What is Tennis Elbow?

By Brian Acton

Tennis elbow is a painful condition that can be caused by sports, workplace tasks, and other activities with frequent repetitive motions. Despite its name, athletes are far from the only people that can develop tennis elbow.

Symptoms include pain and weakness, and the condition can continue to recur if you don’t deal with it correctly. Here’s what tennis elbow is, how it is caused, how it can be prevented, and what to do if you experience symptoms.

What Tennis Elbow Is

Also known as lateral epicondylitis, tennis elbow is a common injury that affects the muscles and tendons in your forearm. It occurs when tears develop in the tendons on the elbow side of your extensor carpi radialis brevis muscle.

The condition is characterized by inflammation of the elbow, and symptoms include pain on the outer part of the elbow and weakened grip strength. Over time, this pain may affect your ability to lift and grip objects.

When left untreated and unaddressed, tennis elbow can become chronic.

What Causes Tennis Elbow

Any activity that involves repetitive motions that put strain on the elbow can cause tennis elbow. It’s essentially an overuse injury, and any sport, job, or other activity that involves the same elbow motions over and over again can contribute to the condition (adults between the age of 30 and 50 are most likely to develop tennis elbow).

Jobs that are high risk for tennis elbow include:

• Assembly line workers

• Carpenters

• Cashiers

• Carpenters

• Cooks

• Plumbers

How to Prevent Tennis Elbow

The best way to prevent tennis elbow is to avoid the repetitive motions that cause it. If you find yourself moving your forearm and elbow in the same repetitive motion frequently, some prevention tips include:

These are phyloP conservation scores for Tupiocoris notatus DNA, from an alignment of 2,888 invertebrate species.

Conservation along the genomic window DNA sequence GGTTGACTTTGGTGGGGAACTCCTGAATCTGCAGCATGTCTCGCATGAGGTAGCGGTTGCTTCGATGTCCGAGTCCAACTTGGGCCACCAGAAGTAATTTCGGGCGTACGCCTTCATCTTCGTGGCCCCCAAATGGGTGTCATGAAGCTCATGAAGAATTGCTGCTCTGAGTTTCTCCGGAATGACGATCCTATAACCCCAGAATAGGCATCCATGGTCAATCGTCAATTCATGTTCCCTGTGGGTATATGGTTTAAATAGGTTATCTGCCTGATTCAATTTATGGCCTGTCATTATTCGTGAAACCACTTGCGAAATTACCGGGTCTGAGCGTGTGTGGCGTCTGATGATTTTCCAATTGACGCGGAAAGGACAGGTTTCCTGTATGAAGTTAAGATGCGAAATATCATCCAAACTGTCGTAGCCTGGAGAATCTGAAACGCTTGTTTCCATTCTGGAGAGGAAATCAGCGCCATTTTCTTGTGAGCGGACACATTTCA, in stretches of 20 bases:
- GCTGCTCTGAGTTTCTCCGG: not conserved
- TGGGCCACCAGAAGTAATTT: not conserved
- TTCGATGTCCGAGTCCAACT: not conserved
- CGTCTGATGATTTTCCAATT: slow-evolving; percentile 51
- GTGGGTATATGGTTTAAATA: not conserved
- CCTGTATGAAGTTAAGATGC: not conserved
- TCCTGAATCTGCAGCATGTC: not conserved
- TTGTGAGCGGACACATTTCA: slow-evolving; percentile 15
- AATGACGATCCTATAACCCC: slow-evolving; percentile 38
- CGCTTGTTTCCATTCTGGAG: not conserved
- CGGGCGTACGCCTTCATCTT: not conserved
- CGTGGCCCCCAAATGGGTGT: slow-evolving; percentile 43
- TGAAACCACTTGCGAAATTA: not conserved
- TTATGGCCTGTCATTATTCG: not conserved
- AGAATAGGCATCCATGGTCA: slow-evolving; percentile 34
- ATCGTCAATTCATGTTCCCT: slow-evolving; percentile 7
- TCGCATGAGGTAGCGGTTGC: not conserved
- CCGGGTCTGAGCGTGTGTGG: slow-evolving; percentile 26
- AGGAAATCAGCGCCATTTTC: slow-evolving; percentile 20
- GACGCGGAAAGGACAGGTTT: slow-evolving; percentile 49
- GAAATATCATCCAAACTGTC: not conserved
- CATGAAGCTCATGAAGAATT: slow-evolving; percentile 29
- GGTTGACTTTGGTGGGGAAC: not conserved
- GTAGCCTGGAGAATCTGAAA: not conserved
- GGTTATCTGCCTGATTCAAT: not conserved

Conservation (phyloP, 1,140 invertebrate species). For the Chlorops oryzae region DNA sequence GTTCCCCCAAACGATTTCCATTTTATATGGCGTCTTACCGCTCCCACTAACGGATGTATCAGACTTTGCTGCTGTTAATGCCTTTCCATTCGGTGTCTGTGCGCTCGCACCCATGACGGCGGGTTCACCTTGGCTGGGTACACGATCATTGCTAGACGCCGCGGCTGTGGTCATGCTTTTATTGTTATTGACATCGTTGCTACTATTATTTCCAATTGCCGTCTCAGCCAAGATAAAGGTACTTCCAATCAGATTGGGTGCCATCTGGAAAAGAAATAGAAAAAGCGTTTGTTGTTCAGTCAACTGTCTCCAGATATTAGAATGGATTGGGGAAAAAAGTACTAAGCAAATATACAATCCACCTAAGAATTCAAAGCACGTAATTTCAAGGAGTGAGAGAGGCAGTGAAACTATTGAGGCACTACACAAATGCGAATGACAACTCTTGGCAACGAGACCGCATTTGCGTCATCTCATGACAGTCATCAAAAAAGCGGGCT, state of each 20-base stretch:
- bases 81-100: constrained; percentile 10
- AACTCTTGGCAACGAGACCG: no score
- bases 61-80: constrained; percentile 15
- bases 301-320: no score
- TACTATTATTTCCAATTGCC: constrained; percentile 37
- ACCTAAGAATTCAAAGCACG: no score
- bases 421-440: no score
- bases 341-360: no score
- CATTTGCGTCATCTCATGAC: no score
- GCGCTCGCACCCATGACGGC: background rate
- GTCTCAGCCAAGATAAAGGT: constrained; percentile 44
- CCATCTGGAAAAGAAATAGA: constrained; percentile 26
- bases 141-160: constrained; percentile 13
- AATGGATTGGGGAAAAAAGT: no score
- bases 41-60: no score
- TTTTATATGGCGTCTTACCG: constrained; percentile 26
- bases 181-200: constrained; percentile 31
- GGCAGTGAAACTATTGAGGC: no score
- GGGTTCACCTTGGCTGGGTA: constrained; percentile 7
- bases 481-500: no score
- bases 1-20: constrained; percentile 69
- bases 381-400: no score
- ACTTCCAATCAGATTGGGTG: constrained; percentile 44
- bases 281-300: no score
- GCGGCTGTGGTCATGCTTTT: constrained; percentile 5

• Involving the larger muscles of your shoulder and upper arm in repetitive tasks to distribute the stress and workload.

• Getting coaching tips to improve your technique for any sport that puts you at risk.

• Making sure to warm up, stretch, and build the muscles of your arm to guard against injury.

• Using lightweight tools and sports equipment whenever possible.

• Resting and taking frequent breaks from repetitive motions to give your elbow a break.

Treating Tennis Elbow

If you are experiencing symptoms of tennis elbow, you should consult your doctor. In extreme, chronic cases, your doctor may recommend surgery. But in most cases, your doctor may recommend some combination of rest, rehabilitation, physical therapy, exercise, and over-the-counter pain relief.

An elbow support strap can help you complete everyday tasks as you recover. Tennis elbow straps reduce elbow pain by applying pressure to the affected tendons and reducing stress on the injury, helping you continue to grip and lift things and avoiding reinjury.

Sources:

https://www.mayoclinic.org/diseases-conditions/tennis-elbow/symptoms-causes/syc-20351987

https://orthoinfo.aaos.org/en/diseases--conditions/tennis-elbow-lateral-epicondylitis

https://www.webmd.com/pain-management/tennis-elbow#1

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